Nationwide protests against President Assad were met with force. Syrian soldiers opened fire on their fellow citizens. Rebels responded with suicide bombings, including one in the capital, Damascus, last week. The regime’s opponents have been abducted and tortured. More than forty thousand people have been killed. There is no end in sight.
Many have chosen to flee the continuing carnage. Over two million men, women and children have been displaced. Over four hundred thousand have fled to neighbouring countries such as Lebanon, Jordan, Iraq and Turkey where many live a wretched life in refugee camps. The UN expects this figure to double early next year, with some refugee camps seeing five hundred new arrivals a day.
For these forgotten victims of the civil war, life is about to get tougher. Syrian refugees – among them more than 200,000 children – will face the torrential rain and freezing temperatures with the onset of the desert winter without proper shelter or clothes.
Most of the refugees live in tents, outhouses or abandoned buildings with no doors or windows. They have little or no protection from the cold. One camp includes shelters made of old billboards and tarpaulins. Many refugees left Syria in the summer, walking for days in little more than t-shirts, shorts and flip-flops. Now worried parents are making children’s clothes from blankets distributed by aid agencies, while others build fires in crowded rooms, suffering smoke inhalation and burns just to stay warm.
In a camp for Syrian refugees in Iraq, a five-year-old boy told Save the Children volunteers that his younger sister was left crying in pain from the cold. He said. “I do not want candies or things like that for me; I want a warm cover for my little sister.”
Sadly this family’s suffering is not unique. Last July eighteen thousand Syrians crossed into Lebanon in a single day. One told aid workers she escaped the bombing with her three children after her neighbour’s house was destroyed by bombs. They found shelter in an unfinished building in northern Lebanon, where she gave birth to her fourth child. Five months later, the family is still there, surviving without heating, medicine or regular food.
The situation in Syria is vastly different from that in Libya last year, when a popular uprising ousted Gaddafi. International military intervention to bring down Assad would be extraordinarily risky and looks unlikely. However, the international community can provide aid to help those who have fled the fighting. We do not have to sit back and allow innocent people to suffer.
The British Government has rightly been at the forefront of the aid effort. Last month the Prime Minister visited a refugee camp on the Syrian-Jordanian border, and promised £50 million of life-saving emergency assistance. This makes Britain the second largest donor after the United States, and will provide refugees with blankets, water and sanitation, food parcels, medical supplies and education for displaced children.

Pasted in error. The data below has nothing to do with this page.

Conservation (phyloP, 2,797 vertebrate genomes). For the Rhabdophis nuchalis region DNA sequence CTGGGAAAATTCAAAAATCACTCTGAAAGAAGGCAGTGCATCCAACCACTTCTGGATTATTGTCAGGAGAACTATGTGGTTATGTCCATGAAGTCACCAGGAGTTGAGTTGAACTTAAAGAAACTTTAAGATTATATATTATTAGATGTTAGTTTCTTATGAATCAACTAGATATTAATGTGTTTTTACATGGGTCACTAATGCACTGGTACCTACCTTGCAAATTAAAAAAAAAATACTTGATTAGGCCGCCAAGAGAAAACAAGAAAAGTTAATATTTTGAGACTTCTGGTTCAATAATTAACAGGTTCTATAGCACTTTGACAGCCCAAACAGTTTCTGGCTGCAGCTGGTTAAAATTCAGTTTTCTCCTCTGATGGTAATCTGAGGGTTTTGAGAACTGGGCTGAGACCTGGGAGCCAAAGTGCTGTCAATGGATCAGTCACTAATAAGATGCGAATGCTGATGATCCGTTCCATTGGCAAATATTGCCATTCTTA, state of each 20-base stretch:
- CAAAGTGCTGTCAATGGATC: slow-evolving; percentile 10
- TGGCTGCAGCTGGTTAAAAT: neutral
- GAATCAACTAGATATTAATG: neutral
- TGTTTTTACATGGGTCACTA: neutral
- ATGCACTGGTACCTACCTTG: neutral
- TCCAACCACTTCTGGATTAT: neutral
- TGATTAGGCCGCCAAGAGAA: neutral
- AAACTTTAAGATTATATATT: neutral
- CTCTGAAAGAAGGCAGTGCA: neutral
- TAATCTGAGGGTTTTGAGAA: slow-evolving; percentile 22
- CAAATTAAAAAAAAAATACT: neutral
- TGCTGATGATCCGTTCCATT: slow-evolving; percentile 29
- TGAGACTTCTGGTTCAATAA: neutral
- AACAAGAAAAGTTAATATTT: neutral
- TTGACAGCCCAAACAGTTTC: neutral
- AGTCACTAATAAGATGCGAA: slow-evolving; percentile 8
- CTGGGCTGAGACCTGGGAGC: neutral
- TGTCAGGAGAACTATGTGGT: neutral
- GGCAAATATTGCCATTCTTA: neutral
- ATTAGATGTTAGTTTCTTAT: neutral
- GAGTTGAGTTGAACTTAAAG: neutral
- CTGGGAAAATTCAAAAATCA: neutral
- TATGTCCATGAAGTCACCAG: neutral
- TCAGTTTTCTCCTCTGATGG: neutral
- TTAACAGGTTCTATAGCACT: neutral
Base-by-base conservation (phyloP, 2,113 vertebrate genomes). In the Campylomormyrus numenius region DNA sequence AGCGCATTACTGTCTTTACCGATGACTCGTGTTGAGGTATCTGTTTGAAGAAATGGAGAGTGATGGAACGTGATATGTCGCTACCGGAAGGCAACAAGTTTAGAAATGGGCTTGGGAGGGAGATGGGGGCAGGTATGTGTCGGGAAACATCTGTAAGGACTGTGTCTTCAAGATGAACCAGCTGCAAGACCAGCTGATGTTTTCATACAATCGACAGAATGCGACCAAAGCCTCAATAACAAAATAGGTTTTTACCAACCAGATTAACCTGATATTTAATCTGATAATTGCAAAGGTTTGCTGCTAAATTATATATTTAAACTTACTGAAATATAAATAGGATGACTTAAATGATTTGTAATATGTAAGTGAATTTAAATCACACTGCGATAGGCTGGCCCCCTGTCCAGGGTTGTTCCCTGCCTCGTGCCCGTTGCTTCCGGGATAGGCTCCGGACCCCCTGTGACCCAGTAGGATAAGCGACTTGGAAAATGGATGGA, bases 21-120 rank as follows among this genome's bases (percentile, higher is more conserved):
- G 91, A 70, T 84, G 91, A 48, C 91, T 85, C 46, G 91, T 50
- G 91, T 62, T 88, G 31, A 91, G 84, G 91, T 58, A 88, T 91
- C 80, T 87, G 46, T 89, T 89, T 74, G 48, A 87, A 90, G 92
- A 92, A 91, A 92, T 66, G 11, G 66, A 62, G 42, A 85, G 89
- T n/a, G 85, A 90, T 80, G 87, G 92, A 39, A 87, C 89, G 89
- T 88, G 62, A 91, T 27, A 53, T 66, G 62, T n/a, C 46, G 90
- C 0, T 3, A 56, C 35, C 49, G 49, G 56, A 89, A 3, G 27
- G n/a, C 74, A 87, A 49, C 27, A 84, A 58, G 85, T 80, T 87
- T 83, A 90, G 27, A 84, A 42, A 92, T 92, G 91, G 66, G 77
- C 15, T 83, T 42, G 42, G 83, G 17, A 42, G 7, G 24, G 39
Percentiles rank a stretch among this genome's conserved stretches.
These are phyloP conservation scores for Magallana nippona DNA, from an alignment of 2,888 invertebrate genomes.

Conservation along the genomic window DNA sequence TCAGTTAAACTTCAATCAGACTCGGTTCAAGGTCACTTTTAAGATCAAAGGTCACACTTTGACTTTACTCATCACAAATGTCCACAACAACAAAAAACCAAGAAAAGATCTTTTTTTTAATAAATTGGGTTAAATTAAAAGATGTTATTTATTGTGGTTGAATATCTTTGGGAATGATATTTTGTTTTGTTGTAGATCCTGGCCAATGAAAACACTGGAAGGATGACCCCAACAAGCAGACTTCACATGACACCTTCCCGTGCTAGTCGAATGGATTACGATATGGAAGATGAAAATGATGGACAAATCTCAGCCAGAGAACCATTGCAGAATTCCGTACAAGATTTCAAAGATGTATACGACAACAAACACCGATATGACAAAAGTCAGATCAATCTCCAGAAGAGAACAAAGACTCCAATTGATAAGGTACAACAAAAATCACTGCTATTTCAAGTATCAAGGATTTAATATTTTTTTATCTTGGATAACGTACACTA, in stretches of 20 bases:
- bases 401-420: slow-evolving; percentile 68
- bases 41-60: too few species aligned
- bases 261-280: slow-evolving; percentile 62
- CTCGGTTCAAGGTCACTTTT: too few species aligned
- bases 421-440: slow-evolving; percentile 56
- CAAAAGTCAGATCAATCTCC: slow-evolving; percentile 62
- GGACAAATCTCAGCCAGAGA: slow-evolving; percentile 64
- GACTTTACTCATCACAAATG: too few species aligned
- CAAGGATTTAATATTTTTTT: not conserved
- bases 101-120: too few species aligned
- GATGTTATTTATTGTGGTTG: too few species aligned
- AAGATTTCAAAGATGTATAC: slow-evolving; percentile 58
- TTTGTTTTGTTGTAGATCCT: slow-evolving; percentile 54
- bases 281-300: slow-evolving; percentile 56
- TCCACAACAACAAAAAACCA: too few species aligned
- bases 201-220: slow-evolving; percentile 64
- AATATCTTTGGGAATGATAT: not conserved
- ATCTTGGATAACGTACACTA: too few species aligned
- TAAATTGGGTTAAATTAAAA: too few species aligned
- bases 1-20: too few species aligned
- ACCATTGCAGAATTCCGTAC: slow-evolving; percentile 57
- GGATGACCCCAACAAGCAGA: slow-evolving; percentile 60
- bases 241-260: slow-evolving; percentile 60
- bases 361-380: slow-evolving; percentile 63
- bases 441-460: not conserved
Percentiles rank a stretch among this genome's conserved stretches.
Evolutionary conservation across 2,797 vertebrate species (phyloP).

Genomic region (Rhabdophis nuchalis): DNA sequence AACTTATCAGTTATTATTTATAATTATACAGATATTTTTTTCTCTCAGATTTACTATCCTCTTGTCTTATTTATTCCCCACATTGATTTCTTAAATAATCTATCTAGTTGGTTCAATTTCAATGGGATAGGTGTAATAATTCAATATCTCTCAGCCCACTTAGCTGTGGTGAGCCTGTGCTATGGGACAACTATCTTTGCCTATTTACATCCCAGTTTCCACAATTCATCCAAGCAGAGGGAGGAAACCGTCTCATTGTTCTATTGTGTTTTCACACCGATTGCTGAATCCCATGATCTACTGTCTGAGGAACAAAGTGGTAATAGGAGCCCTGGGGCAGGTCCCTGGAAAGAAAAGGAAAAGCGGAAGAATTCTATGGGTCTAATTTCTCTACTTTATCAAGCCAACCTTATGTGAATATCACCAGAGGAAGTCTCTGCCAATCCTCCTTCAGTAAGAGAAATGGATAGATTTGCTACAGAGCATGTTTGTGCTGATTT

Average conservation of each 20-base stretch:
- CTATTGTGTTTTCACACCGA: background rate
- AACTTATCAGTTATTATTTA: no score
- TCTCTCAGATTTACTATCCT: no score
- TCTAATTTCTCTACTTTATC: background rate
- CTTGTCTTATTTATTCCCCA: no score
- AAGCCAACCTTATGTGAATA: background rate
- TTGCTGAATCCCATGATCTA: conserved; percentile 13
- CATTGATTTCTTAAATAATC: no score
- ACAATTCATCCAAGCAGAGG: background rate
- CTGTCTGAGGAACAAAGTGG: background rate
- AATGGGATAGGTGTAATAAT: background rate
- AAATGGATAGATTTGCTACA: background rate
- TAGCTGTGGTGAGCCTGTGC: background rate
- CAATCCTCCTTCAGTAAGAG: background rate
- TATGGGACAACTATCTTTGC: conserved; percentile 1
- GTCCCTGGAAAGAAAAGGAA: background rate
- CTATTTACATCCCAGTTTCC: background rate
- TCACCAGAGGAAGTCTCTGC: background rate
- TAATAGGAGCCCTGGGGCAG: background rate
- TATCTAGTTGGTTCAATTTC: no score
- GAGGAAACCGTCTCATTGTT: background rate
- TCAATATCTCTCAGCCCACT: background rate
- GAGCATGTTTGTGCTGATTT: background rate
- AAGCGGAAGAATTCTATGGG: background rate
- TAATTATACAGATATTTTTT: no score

However, there is much more to do. Britain, the United States, Germany, Australia and the Netherlands are among only a handful of nations who have pledged significant support. The regional refugee appeal is only half funded with £150m still required to respond to the needs. In additionthe UN estimates that more than a million people in need of aid are out of reach of international aid efforts, in most cases because they have been driven from their homes but remain in Syria.
We cannot shoulder this responsibility alone. It’s clear that more governments must step up to the mark and accept a greater share of the responsibility for these vulnerable people, including France, Japan and Syria’s near neighbours in the Middle East. Turkey has spent over £200 million giving shelter and three hot meals a day to refugees. However, the oil-rich Gulf States could do more. With the exception of Kuwait, they have so far contributed little to the UN aid effort.
The status of Syrian refugees is already desperate, and their numbers are growing fast. There is only so much governments or aid agencies can do for those inside Syria, but the international community needs to do much more for those refugees we can reach. With food and medicine in short supply, snow on the way and some entire families sharing a single blanket the seeds are sown for a humanitarian disaster.
It is not too prevent this, but to do so the international community must massively increase its collective aid effort, and quickly. If we do not act fast, it will be too late.